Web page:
Gamma rays ()
are electromagnetic waves, rather like X rays and radio waves.
You can find out more about electromagnetic waves from http://www.darvill.clara.net/emag/index.htm
Thus gamma rays have no mass and no charge.
After a nucleus has emitted an -particle
or a -particle,
it may still have too much energy: we say it is in an "excited
It can get rid of this energy by emitting a
pulse of very high frequency electromagnetic radiation, called
a gamma ray.
pull electrons off atoms as they pass (we say the ionise
the atoms), but rays
don't. This means that they do not lose much energy as they travel,
as they do not interact as much with the matter they pass.
Therefore, gamma rays have a high penetrating power, and
a very long range.
It's worth noting that there is no such thing as a pure -ray
source. Gamma rays are given off by most alpha emitters and beta
emitters. If we want a source of pure gamma rays, we can get it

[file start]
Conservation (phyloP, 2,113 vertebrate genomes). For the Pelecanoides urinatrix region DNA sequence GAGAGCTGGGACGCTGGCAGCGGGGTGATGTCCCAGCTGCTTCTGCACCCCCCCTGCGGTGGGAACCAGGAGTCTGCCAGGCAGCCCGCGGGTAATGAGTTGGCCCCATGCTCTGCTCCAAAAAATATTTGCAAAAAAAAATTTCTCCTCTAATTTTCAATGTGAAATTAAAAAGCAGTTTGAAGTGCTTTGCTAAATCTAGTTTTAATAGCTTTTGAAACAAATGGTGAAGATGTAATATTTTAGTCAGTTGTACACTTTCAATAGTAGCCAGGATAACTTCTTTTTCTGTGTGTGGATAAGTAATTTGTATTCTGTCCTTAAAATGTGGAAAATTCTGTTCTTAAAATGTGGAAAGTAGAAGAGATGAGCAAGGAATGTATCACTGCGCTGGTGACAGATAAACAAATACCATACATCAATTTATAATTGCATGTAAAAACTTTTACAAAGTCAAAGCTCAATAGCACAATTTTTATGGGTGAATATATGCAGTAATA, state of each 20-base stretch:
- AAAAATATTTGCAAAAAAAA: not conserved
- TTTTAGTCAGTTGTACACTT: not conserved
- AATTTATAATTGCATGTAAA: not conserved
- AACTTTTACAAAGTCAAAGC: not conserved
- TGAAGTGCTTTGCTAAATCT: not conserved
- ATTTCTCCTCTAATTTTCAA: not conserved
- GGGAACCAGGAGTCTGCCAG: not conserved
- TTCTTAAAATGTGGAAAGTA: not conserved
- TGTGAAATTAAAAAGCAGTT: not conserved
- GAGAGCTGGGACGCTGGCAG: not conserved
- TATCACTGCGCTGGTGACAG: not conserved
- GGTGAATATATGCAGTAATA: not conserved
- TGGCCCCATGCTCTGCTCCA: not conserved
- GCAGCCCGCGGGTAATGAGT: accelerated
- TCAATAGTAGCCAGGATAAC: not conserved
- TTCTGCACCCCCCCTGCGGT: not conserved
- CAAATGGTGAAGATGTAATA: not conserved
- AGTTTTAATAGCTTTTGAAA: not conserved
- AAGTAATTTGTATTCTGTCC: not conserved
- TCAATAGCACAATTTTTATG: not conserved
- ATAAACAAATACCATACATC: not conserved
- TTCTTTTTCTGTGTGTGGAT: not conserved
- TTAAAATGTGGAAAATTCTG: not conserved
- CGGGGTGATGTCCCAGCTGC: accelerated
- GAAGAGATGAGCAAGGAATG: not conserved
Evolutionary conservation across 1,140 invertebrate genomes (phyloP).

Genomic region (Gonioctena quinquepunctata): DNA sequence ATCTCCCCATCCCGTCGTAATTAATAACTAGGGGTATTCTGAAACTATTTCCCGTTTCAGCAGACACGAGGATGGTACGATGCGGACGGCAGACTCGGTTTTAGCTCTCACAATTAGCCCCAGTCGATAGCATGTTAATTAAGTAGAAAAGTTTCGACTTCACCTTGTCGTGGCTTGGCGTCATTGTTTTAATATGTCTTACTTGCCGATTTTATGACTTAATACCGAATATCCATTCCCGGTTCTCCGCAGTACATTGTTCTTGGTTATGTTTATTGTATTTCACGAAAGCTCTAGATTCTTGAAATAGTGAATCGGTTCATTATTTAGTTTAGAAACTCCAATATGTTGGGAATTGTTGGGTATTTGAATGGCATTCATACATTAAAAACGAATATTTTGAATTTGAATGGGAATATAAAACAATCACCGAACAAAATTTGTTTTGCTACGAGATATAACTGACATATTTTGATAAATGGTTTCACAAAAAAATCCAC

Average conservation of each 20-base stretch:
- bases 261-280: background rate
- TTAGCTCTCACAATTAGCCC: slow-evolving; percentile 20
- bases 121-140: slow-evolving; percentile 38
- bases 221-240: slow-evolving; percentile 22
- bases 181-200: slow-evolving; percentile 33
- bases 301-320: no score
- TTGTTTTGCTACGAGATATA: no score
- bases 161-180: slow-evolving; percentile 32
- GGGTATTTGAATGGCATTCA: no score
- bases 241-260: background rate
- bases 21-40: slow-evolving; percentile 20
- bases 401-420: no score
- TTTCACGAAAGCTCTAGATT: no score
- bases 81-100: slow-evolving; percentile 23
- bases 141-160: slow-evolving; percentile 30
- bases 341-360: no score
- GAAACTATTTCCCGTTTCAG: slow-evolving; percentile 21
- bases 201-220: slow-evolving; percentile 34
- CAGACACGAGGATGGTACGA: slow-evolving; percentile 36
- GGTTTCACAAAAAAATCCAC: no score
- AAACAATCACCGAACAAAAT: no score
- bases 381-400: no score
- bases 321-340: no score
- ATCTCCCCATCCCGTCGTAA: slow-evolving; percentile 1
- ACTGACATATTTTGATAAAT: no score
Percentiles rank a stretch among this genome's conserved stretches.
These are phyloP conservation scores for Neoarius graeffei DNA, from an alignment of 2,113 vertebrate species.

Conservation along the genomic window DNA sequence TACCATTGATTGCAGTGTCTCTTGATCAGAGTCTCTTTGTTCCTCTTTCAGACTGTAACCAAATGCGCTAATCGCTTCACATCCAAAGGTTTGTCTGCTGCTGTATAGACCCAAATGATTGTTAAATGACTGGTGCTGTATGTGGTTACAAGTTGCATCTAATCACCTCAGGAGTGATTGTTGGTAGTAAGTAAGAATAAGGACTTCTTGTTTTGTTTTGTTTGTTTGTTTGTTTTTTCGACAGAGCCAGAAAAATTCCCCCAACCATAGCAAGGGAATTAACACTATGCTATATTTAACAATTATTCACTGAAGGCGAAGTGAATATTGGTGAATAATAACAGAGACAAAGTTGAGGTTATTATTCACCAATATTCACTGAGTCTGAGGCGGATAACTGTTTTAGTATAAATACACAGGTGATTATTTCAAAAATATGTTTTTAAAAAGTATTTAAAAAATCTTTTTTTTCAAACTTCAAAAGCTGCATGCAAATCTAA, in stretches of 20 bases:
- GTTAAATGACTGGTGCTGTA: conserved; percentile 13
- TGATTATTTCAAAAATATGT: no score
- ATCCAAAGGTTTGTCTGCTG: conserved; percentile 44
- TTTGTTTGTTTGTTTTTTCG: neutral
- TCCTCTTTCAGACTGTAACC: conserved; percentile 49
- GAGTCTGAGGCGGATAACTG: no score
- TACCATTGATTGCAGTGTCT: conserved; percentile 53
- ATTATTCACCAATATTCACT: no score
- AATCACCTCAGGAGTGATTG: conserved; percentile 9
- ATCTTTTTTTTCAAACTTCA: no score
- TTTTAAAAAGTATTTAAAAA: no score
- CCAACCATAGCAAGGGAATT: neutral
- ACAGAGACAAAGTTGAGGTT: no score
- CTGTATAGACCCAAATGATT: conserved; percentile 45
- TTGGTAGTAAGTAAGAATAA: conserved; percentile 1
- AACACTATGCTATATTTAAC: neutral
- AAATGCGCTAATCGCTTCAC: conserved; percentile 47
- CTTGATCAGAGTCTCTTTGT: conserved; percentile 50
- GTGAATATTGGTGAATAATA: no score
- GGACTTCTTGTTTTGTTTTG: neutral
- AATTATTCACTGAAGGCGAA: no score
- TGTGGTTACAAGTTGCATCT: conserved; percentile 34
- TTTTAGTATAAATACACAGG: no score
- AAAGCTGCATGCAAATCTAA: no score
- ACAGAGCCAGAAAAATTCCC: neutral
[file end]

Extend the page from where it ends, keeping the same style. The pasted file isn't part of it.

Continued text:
by using a substance that emits both beta and gamma, and simply
keep it in an aluminium container that stops the beta particles.
Useful gamma sources include Technetium-99, which is used as a
"tracer" in medicine. This is a combined beta
and gamma source, and is chosen because betas are less harmful to
the patient than alphas (less ionisation) and because Technetium
has a short half-life (just over 6 hours), so it decays away quickly
and reduces the dose to the patient.
Remember, in Gamma decay:-
- atomic number unchanged
- atomic mass unchanged.